David Fincher made his directorial debut with this criminally underrated sequel, which resurrects the fear-sick mood and squishy-obsidian look of the original Alien (1979). As a monster stalks the prisoners of a distant planet, another one, still unborn, is growing — inside Sigourney Weaver's Ripley. It's a terrifically queasy conceit, played by Weaver in a Joan of Arc shaved head that's the taking-off point for her supple and anguished performance.
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8. DRAG ME TO HELL (2009)
In his candy-colored ghouls-gone-wild nightmare, Sam Raimi surrounds a comely blond lass (Alison Lohman) with demons that seem to be erupting right out of her head. Lohman plays a loan officer who refuses to renew the mortgage of a one-eyed, rotten-toothed old gypsy woman (Lorna Raver). She then spends the rest of the film assaulted by flash-cut visions of baroquely grotesque and evil things, which unite the audience in a collective moan-laugh-shriek.
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4. THE SIXTH SENSE (1999)
Before he became famous as a creator of big-budget synthetic horror fables with fearfully contrived twist endings, M. Night Shyamalan made this elegantly spooky and original modern ghost story, with a twist that earns every inch of its ''Whoa!'' factor. Haley Joel Osment is innocently creepy as a kid who sees dead people, and Bruce Willis is touching as the lost soul he befriends.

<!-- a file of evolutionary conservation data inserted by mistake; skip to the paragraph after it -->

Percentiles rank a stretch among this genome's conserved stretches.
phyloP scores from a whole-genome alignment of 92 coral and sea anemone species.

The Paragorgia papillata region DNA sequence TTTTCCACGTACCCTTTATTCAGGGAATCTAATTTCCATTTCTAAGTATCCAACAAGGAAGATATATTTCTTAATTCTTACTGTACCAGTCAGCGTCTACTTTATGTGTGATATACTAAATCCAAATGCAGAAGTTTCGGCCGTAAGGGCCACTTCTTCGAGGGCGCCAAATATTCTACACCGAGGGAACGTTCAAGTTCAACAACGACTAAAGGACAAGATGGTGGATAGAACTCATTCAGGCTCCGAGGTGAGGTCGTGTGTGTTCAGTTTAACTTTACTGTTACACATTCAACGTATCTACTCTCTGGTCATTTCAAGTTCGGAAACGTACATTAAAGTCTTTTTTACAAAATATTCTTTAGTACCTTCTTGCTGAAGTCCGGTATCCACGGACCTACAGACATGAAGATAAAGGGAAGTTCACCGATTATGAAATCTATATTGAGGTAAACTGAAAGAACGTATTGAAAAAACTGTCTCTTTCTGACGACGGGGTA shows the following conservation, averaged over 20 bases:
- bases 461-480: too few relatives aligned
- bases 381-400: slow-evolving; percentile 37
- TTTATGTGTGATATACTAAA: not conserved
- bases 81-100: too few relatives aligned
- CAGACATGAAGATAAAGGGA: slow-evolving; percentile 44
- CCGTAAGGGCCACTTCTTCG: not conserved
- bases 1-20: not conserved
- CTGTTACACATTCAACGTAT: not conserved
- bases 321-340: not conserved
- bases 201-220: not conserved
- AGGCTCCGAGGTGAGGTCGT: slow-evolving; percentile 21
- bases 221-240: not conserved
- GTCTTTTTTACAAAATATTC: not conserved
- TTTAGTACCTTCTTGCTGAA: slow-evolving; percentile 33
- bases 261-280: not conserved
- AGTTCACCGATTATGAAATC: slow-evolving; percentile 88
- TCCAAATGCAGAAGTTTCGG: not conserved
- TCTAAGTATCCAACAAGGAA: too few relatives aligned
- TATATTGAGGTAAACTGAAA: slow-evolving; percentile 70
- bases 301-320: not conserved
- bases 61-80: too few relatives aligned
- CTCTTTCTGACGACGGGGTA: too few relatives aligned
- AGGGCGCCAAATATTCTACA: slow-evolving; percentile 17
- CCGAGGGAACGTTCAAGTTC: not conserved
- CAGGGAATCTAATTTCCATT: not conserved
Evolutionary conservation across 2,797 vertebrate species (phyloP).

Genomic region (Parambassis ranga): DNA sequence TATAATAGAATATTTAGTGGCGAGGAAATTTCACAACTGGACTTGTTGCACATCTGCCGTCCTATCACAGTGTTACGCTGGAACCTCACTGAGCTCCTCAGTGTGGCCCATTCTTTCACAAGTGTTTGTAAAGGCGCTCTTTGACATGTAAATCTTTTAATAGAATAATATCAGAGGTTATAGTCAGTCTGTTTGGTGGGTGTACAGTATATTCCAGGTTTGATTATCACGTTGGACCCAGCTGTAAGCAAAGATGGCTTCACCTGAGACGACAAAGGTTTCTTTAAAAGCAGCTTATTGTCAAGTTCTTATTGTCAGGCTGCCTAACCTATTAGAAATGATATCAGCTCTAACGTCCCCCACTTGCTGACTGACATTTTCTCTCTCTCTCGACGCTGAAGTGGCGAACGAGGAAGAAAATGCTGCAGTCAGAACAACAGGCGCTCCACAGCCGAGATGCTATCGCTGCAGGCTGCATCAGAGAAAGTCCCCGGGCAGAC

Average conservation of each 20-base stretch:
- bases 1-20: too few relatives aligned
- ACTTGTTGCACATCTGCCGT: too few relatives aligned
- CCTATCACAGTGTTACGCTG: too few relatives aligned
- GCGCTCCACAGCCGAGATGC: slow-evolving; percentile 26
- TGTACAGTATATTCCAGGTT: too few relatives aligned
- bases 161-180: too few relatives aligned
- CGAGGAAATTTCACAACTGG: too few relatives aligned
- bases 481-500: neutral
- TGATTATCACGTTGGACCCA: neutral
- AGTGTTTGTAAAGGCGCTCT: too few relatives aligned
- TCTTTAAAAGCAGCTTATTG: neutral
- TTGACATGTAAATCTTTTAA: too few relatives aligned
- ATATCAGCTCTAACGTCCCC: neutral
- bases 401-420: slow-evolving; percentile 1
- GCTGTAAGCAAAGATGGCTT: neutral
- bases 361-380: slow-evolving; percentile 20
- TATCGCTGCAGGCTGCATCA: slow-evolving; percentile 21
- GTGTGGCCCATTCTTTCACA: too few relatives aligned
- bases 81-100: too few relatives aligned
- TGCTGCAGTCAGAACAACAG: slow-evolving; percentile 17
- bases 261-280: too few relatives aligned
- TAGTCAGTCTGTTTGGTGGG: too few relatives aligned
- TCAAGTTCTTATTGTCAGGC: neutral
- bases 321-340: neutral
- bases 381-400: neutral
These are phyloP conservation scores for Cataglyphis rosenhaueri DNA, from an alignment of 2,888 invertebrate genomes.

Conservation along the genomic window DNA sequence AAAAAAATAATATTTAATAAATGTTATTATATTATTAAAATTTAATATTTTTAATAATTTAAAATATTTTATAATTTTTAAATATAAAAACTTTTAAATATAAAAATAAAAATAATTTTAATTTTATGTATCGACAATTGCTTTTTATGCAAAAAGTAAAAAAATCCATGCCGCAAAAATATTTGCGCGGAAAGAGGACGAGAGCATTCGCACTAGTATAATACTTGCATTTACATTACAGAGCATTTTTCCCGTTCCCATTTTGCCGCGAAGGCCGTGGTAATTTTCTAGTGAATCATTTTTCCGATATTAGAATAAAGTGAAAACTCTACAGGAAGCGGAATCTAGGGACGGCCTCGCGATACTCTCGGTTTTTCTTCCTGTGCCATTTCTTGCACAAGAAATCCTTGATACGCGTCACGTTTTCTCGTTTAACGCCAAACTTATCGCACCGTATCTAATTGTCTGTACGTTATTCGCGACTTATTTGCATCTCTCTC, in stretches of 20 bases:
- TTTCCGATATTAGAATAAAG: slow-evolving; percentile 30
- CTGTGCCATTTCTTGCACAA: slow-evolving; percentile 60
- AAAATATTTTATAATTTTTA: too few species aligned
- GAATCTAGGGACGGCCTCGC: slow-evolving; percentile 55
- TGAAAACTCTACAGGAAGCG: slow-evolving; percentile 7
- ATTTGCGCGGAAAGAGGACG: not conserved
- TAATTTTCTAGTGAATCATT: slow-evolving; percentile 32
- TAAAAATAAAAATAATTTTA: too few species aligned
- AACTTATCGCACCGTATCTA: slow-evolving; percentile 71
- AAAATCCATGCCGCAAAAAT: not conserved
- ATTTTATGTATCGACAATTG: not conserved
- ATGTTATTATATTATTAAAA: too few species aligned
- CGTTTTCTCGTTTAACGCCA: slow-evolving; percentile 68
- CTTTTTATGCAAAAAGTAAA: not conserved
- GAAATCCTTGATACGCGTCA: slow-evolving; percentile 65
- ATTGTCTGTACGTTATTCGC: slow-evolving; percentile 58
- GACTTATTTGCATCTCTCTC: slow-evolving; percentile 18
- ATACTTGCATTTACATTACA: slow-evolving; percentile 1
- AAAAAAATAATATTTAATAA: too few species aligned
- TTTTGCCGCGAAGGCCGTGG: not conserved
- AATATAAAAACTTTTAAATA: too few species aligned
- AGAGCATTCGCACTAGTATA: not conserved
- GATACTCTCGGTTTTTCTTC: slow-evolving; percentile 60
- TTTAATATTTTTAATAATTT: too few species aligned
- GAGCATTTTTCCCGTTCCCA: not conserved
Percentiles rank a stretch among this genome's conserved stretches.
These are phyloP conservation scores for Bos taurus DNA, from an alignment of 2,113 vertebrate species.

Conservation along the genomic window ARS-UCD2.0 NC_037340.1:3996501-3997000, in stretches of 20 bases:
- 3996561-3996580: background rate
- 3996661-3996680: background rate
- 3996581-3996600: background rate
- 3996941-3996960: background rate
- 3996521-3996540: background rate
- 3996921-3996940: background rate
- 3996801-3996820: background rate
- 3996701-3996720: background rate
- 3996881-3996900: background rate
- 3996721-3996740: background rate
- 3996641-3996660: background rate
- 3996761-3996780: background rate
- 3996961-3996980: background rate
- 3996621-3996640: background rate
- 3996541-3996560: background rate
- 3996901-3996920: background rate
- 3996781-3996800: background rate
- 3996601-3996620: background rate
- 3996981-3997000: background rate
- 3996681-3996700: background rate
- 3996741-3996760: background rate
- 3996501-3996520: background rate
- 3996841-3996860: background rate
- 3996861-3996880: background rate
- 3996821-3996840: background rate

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7. WHAT LIES BENEATH (2000)
Though it's never gotten the respect it deserves, Robert Zemeckis's terrifying gothic-feminist ghost chiller may be his most satisfying movie since Back to the Future. Michelle Pfeiffer lends screamy and heartfelt conviction to this tale of a housewife who discovers that her husband...well, just watch the movie and see why Harrison Ford's logy underacting is, for once, perfection. The final bathtub scene is sheer shivery bliss.
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9. 28 WEEKS LATER (2007)
Richer, darker, crazier, and even scarier than 28 Days Later (the movie it's a sequel to), Juan Carlos Fresnadillo's jittery shocker is a piece of visionary apocalyptic zombie pulp. It's set six months after the rage virus first annihilated London. The U.S. army has restored ''order,'' but behind the paramilitary victory an even more lurid and unholy breakdown awaits. Among the struggling survivors: Jeremy Renner (The Hurt Locker) and Idris Elba (The Wire).